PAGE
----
Wednesday, June 11, 2008

Drag Show: A feminist interpretation

A few weeks ago I had occasion to go to a drag show for a bachelorette party of a dear friend. In addition to being raunchy and a lot of fun, watching men clothed as lounge singers get dollar bills shoved in their bras by a ravening horde of various bachelorette partiers made me wonder why the joint was filled with women and exactly what enjoyment we were getting out of the event.

The stereotypical bachelor party includes strippers. Bachelorette parties are a newer tradition (thank you women's lib), and it seems that a drag show is for women what a strip bar is for men. Except instead of seeing men strip, we watched transvestites strip, straddle bachelorettes, and get dollar bills put into their skirts, bras and mouths as they shimmied to Cher, the Supremes and Beyonce.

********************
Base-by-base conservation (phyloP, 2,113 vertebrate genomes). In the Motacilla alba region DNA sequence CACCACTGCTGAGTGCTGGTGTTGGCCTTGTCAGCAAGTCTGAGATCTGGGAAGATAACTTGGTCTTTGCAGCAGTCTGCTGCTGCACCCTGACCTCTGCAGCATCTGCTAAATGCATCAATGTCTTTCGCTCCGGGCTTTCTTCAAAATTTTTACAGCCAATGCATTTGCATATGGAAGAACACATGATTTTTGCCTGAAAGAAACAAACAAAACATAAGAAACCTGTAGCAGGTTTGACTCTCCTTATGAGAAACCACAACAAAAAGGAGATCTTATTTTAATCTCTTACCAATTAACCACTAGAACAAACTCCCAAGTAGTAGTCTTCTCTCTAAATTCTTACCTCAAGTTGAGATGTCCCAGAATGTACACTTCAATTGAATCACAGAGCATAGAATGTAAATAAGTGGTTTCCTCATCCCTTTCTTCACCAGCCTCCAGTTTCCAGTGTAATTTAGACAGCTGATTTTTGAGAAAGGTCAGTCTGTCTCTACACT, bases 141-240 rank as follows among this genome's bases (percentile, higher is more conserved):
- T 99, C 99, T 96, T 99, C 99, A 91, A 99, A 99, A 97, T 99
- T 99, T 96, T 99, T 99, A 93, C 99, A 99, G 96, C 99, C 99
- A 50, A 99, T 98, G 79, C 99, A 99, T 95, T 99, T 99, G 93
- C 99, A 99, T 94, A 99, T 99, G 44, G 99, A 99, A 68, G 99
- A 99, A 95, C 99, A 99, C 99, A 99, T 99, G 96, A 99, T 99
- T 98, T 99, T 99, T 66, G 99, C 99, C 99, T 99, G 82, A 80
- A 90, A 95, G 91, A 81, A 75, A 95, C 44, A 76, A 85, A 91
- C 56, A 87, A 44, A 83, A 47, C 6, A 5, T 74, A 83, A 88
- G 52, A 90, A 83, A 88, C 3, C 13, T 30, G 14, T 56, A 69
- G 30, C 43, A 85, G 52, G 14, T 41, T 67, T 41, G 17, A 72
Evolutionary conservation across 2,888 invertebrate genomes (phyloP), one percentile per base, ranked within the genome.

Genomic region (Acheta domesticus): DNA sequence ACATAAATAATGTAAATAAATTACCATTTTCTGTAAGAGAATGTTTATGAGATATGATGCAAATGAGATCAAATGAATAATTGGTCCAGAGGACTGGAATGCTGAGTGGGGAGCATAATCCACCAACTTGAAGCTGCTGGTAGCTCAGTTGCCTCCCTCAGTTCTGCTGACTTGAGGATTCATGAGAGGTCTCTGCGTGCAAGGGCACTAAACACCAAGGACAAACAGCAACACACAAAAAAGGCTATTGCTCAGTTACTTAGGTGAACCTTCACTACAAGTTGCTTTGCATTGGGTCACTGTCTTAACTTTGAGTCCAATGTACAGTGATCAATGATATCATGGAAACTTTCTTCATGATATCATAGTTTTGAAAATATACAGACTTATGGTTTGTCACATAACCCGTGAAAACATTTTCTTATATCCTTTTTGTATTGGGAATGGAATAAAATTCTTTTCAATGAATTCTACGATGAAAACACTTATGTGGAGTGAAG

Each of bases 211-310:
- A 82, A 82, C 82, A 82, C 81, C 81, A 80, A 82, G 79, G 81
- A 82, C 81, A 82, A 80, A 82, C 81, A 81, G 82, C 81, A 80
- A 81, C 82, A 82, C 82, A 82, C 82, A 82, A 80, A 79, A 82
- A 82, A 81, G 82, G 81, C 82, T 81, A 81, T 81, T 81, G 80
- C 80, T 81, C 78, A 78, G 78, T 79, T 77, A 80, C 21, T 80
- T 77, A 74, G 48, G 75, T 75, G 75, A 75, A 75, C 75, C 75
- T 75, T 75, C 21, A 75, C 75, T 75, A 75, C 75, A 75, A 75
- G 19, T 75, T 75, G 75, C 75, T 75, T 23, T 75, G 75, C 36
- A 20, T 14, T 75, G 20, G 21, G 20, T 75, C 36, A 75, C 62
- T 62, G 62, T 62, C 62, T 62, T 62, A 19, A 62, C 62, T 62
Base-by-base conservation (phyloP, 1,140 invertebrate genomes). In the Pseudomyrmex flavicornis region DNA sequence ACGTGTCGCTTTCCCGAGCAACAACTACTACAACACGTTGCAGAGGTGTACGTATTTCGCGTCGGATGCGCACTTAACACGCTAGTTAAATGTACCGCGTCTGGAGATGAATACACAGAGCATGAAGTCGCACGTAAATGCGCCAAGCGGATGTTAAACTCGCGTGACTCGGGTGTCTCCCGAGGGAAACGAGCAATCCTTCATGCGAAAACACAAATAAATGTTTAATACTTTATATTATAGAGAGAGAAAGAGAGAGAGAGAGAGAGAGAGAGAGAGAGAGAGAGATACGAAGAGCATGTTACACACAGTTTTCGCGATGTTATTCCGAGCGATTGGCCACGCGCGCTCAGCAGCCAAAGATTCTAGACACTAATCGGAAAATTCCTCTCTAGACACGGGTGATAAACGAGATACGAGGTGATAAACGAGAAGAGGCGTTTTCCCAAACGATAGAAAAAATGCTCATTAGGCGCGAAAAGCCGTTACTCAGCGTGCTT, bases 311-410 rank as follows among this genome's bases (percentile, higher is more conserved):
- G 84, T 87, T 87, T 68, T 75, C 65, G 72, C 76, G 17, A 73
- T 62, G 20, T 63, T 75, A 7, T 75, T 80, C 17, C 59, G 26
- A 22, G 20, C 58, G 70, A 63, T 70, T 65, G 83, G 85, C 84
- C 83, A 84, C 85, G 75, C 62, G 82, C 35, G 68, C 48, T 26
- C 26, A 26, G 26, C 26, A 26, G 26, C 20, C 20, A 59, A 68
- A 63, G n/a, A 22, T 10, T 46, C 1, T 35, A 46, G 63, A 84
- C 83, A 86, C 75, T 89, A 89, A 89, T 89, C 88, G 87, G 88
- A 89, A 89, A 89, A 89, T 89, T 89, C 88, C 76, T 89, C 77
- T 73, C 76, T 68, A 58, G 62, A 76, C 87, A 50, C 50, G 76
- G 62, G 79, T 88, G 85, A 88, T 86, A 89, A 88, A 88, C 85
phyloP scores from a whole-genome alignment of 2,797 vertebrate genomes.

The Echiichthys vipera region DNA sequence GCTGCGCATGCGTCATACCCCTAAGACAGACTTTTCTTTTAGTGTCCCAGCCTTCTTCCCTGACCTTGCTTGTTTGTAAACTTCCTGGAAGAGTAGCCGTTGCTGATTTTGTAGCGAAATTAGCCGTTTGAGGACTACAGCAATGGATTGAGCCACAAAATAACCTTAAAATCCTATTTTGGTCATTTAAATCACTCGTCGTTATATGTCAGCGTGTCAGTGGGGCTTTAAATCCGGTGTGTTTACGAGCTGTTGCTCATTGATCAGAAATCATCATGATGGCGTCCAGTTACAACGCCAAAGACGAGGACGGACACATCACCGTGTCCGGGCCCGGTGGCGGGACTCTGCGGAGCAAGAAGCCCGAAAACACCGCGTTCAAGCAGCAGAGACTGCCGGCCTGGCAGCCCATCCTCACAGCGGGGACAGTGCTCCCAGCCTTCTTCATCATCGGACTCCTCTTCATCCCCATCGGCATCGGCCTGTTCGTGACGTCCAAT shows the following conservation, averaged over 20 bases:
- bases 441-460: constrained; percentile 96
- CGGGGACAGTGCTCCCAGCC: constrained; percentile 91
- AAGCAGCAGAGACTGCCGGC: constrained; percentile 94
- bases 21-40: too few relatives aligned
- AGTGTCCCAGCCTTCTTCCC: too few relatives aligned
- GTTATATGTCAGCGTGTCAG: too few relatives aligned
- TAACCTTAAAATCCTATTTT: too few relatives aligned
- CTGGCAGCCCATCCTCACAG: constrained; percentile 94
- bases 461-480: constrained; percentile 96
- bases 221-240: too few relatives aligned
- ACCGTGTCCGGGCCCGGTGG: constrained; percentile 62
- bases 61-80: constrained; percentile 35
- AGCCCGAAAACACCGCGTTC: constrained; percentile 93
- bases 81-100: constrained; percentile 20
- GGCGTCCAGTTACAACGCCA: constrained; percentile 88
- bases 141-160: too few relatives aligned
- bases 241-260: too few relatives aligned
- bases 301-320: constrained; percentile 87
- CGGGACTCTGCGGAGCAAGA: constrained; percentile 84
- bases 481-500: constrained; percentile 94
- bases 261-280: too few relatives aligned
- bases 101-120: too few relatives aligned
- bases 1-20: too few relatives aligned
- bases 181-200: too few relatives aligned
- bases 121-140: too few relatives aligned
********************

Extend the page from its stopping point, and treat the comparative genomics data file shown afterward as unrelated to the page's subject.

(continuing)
The dancers' dazzling appearances, with elaborate costumes and oodles of makeup made me feel like I was watching the constructed ideal of femininity gyrate on stage, femininity divorced from inborn biology, so constructed that it seemed like the ideal to which airbrushed magazine vixens aspire. Several of the transwomen were hotter than I could ever be, even if I went on an all ice water diet and hit the gym 8 hours a day.

As a feminist, I'm a little uncomfortable with the idea of stripping, but I'm also uncomfortable passing judgment on women who choose to strip or are forced into stripping to get by.

Yet here we were, stalwart bachelorette partiers, rehashing the power dynamics of a strip club. Were we fetishizing a power dynamic that on its face, seemed sexist? Were our faces frozen in masks of delight because these women were doing the things we would not dare do ourselves, for fear of being labelled "slut"? Or were we enjoying being on the other side of a sex for money power dynamic that has traditionally penalized women?

In short, was this bawdy fun or a meta-feminist experience? I'm still not sure.

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